A few might accuse Kubrick (as they often do) of being cold. If we wanted to see how people think, why do we not have them talking about it? Discussing it? Sharing it, and showing their emotions openly to the camera?

            Because, in a weird way, Kubrick’s deliberate universe is more real than one of chattering philosophers. How often do you really discuss the way you think, or your place in the universe? How often do you contemplate the ambivalent use of human tools or the way humans can rise above themselves? And, as the Nietzsche-inspired opening theme implies, how often do we aspire to come into ourselves? Kubrick allowed us to look ahead without the distracting dramatic tool of melodrama to cloud our vision.

            Kubrick notoriously shot his films over extended periods, using sometimes hundreds of takes on a single shot. Kubrick was a perfectionist, and it shows in “2001: A Space Odyssey,” probably as perfect as films come. The placement of the camera, the beats of the film, the music, the sounds, the acting, the ideas… nothing is extraneous or off-the-cuff or improvised that day. Everything in “2001” is just as it should be. Kubrick even, it is said, would go to theaters showing “2001” and demand to project it himself, making sure the light and sound were just thus, ensuring a perfect filmgoing experience.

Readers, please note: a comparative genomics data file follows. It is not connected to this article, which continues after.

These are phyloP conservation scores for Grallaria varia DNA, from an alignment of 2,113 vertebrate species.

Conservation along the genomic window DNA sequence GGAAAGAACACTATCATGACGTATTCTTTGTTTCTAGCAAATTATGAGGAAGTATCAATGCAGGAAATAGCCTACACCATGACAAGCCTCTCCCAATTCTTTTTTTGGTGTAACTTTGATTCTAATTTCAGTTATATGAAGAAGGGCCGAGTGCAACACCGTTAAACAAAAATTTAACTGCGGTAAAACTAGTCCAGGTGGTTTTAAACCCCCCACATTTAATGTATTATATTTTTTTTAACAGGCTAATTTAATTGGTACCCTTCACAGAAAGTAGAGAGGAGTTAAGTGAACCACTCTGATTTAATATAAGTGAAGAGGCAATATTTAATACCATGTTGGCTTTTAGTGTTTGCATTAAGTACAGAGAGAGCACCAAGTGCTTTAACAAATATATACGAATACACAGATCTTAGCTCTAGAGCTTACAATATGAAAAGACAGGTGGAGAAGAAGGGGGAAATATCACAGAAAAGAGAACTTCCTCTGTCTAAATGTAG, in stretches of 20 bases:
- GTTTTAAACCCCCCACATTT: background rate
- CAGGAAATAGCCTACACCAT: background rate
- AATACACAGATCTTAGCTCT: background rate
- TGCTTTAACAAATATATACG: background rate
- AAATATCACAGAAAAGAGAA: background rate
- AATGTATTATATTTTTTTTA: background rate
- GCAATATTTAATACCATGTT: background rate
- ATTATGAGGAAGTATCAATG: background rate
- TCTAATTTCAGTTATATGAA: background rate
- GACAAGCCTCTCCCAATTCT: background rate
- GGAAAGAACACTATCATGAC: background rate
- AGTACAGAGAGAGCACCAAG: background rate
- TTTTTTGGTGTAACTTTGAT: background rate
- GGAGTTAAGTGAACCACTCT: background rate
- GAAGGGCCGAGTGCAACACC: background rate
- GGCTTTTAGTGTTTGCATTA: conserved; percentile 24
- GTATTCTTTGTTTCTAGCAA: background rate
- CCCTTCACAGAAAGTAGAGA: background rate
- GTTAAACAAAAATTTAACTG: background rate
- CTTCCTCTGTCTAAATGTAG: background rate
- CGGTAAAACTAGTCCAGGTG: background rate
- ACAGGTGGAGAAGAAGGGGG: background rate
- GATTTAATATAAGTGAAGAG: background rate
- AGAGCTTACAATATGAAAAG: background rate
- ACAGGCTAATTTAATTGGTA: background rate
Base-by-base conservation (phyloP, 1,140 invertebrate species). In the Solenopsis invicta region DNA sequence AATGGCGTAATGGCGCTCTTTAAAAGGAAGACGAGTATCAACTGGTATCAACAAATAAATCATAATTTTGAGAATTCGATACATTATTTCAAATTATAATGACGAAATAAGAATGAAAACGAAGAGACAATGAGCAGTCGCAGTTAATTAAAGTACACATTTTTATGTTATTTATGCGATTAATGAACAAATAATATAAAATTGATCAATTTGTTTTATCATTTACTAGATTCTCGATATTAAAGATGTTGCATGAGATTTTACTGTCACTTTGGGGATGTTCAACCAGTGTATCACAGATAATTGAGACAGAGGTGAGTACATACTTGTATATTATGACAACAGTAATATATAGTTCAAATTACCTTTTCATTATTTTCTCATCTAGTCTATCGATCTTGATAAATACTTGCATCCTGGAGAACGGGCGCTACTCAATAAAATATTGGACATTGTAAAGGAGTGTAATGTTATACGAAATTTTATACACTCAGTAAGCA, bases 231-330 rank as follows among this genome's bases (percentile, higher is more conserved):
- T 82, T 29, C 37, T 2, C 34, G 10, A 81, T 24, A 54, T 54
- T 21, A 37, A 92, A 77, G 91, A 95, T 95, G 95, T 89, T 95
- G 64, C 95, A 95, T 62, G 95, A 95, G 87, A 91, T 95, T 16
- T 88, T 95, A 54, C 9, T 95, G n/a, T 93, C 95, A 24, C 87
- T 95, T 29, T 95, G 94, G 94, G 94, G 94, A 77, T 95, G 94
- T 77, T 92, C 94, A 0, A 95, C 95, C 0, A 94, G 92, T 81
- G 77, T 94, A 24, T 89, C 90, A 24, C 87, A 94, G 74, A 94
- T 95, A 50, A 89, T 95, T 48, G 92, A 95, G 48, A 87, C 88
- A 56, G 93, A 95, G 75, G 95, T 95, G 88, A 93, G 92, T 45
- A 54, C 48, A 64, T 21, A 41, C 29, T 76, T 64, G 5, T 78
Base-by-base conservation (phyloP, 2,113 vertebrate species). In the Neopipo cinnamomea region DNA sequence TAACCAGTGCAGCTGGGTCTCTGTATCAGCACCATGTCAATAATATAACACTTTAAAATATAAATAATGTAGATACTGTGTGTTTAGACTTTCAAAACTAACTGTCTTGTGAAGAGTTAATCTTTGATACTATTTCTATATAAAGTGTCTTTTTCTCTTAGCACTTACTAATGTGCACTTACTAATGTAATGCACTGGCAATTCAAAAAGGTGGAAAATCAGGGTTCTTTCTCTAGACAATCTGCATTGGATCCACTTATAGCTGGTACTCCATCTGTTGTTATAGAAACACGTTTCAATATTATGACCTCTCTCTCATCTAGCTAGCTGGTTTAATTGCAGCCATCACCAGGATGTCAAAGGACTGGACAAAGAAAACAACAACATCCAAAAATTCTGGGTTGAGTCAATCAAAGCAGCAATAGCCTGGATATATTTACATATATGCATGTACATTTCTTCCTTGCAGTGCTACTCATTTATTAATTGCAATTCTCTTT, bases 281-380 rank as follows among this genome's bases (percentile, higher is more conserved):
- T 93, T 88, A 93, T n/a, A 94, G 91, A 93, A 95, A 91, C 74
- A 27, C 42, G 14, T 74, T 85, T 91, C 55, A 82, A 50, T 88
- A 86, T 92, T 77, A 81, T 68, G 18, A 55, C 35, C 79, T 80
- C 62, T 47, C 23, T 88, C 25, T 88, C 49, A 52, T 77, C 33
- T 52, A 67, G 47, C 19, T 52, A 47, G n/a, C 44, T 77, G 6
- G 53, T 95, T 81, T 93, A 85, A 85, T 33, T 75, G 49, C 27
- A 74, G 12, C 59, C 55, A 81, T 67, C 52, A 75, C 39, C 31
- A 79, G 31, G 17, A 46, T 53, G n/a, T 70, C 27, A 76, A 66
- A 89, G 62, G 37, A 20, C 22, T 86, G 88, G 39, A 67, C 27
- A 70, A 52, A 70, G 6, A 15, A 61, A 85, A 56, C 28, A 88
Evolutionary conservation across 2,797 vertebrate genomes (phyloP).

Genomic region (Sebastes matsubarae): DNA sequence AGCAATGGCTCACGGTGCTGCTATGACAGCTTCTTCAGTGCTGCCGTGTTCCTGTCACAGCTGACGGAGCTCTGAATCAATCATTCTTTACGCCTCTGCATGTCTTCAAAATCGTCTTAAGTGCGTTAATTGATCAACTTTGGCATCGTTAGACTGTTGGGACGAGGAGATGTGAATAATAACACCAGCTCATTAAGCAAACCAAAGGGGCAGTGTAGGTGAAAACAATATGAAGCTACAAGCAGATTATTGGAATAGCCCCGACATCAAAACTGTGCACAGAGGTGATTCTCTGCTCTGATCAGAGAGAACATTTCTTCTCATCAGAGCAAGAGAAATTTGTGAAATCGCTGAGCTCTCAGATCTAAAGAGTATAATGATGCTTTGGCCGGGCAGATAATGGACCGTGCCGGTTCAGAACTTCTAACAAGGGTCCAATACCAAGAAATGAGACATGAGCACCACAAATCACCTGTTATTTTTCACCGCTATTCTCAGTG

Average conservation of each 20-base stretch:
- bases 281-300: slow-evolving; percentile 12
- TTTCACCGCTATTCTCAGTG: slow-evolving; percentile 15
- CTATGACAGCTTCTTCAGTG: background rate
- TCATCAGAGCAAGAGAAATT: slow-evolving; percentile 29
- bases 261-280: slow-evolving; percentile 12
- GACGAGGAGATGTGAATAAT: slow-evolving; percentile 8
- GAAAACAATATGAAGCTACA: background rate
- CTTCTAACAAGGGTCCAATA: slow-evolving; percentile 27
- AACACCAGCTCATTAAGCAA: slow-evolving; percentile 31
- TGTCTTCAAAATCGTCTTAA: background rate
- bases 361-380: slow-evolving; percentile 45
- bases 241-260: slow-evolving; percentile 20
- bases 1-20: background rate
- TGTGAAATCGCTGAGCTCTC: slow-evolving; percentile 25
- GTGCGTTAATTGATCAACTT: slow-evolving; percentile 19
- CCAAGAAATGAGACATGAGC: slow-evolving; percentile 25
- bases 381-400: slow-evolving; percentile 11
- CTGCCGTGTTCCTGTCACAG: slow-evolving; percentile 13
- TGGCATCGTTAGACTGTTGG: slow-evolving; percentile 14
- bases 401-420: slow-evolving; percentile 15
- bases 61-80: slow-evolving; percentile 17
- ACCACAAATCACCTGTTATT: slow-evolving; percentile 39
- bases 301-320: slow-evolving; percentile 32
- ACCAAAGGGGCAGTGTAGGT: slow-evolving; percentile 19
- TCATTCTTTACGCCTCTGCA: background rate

I encourage you to see it again. But don’t go for thrills. Don’t go for escape. Go to feel what the film wants you to. Meditate on what it is to be a space traveler. Understand that science fiction is much more than an outlet for escapist fantasies. Understand that it truly is a forum in which to discuss larger ideas.

             And the ideas are rarely larger than in the future of 2001.

Published in: on June 6, 2007 at 9:24 pm  Leave a Comment